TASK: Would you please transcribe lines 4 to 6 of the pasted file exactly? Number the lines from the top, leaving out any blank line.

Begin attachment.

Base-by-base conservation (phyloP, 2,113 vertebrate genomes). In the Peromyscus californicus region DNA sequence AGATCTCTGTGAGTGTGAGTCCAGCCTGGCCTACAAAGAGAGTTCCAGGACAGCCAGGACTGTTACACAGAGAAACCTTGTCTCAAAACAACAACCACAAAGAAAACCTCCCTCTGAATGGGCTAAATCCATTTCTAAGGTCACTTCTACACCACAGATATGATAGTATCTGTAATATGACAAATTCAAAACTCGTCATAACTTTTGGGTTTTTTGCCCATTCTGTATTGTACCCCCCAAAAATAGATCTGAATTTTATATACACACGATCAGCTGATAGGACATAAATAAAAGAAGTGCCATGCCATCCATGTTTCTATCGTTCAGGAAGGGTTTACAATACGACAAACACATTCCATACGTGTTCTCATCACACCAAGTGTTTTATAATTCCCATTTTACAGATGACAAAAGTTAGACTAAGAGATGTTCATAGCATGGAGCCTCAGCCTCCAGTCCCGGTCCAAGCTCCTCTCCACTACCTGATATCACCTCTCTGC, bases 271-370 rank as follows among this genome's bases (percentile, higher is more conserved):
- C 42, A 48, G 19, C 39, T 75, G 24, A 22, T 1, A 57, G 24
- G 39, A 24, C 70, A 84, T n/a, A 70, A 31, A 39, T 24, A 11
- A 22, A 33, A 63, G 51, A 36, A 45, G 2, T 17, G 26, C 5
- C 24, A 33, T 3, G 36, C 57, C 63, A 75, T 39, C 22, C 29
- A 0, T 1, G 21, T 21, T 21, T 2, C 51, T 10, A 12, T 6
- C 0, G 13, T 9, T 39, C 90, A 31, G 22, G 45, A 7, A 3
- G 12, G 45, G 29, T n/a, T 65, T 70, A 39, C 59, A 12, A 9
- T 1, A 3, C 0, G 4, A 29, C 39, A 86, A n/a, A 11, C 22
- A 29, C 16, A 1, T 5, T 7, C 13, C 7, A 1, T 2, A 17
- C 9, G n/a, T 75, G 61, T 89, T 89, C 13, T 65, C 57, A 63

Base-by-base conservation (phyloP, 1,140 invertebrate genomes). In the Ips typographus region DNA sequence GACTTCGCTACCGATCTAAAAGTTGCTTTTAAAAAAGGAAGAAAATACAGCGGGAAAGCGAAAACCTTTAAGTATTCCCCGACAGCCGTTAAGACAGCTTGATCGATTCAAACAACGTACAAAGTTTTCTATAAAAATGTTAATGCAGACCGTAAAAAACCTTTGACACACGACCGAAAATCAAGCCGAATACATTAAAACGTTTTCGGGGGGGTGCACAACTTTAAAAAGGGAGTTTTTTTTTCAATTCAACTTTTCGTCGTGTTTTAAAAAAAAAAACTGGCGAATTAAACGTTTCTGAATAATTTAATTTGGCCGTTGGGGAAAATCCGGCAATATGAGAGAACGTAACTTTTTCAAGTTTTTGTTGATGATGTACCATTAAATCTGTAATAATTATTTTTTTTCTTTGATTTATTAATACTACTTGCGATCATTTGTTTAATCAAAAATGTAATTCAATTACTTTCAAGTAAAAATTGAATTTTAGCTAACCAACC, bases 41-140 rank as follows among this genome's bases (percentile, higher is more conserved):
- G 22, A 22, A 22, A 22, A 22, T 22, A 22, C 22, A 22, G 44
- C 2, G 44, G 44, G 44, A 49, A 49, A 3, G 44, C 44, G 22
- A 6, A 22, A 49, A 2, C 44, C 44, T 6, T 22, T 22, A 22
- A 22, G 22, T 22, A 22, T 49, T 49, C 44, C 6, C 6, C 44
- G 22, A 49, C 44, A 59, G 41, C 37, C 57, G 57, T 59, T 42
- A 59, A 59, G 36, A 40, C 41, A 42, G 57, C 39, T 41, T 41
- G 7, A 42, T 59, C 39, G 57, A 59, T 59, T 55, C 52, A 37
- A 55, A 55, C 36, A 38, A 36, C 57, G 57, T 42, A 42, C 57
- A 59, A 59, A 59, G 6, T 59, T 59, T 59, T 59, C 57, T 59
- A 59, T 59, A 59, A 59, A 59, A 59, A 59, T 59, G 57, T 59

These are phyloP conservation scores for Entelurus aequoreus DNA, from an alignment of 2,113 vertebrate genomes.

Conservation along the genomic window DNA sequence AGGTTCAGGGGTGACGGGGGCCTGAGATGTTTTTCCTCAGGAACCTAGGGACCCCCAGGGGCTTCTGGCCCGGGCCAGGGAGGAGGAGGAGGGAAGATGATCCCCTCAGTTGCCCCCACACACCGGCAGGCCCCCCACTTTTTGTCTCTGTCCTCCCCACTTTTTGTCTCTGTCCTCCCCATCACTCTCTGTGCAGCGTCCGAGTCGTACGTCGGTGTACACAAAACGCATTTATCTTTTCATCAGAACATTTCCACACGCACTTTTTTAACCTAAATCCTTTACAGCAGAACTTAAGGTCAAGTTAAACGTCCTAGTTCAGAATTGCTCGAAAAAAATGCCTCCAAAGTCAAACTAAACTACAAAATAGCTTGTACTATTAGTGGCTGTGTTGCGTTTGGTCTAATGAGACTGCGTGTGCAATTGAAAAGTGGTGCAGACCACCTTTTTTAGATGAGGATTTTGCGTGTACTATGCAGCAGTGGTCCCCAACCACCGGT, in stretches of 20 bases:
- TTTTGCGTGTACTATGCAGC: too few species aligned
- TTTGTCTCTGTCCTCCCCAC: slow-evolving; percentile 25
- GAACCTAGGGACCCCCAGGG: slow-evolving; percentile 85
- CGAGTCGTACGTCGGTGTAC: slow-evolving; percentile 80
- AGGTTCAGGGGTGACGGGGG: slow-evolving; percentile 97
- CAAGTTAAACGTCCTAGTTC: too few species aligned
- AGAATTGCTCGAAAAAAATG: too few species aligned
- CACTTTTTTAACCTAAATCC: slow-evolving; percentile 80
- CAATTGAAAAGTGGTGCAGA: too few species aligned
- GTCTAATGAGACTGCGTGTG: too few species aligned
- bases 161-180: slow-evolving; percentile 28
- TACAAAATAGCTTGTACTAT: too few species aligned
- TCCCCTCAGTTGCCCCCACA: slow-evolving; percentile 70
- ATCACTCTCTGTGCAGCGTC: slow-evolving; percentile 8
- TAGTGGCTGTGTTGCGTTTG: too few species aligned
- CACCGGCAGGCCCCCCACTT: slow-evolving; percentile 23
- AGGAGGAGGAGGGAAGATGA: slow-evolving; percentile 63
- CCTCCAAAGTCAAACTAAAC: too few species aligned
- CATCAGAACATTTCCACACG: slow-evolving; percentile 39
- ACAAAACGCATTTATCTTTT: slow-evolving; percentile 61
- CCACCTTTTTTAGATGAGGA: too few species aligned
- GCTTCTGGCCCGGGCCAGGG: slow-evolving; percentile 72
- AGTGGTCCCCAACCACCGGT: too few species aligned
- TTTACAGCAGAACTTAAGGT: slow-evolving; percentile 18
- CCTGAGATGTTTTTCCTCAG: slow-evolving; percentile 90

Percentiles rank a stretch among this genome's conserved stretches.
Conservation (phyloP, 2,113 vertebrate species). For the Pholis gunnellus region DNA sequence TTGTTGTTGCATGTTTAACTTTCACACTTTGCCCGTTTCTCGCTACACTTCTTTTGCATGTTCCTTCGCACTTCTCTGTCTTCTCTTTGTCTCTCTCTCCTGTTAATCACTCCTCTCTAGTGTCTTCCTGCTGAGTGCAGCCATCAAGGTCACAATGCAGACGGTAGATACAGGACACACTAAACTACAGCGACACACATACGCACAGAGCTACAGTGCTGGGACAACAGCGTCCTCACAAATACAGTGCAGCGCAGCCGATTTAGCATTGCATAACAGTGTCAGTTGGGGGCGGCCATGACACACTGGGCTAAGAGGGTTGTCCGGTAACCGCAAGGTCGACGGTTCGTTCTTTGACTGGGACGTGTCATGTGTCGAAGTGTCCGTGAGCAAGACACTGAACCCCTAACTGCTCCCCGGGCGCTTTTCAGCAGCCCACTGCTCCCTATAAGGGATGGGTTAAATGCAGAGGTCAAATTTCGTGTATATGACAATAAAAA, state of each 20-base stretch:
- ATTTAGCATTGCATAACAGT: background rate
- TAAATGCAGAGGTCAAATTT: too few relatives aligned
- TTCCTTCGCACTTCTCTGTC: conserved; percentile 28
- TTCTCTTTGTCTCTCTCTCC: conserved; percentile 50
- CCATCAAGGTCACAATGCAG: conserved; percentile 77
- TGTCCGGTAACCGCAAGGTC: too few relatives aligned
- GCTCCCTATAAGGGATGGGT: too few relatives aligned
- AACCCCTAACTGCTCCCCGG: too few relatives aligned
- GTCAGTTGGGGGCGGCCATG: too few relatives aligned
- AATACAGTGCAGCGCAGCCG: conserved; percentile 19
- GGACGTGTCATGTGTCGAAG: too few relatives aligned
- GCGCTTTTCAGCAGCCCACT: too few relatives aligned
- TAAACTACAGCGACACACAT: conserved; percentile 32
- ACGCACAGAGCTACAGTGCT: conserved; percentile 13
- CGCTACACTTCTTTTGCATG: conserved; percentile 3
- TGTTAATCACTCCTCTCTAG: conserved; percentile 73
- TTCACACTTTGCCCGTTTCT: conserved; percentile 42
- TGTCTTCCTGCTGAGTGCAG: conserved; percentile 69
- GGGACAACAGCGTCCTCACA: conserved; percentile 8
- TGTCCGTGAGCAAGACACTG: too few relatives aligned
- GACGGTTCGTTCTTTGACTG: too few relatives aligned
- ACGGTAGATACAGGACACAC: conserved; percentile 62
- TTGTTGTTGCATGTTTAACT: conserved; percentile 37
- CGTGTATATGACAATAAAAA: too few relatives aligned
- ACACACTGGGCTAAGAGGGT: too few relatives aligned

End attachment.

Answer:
- A 22, A 33, A 63, G 51, A 36, A 45, G 2, T 17, G 26, C 5
- C 24, A 33, T 3, G 36, C 57, C 63, A 75, T 39, C 22, C 29
- A 0, T 1, G 21, T 21, T 21, T 2, C 51, T 10, A 12, T 6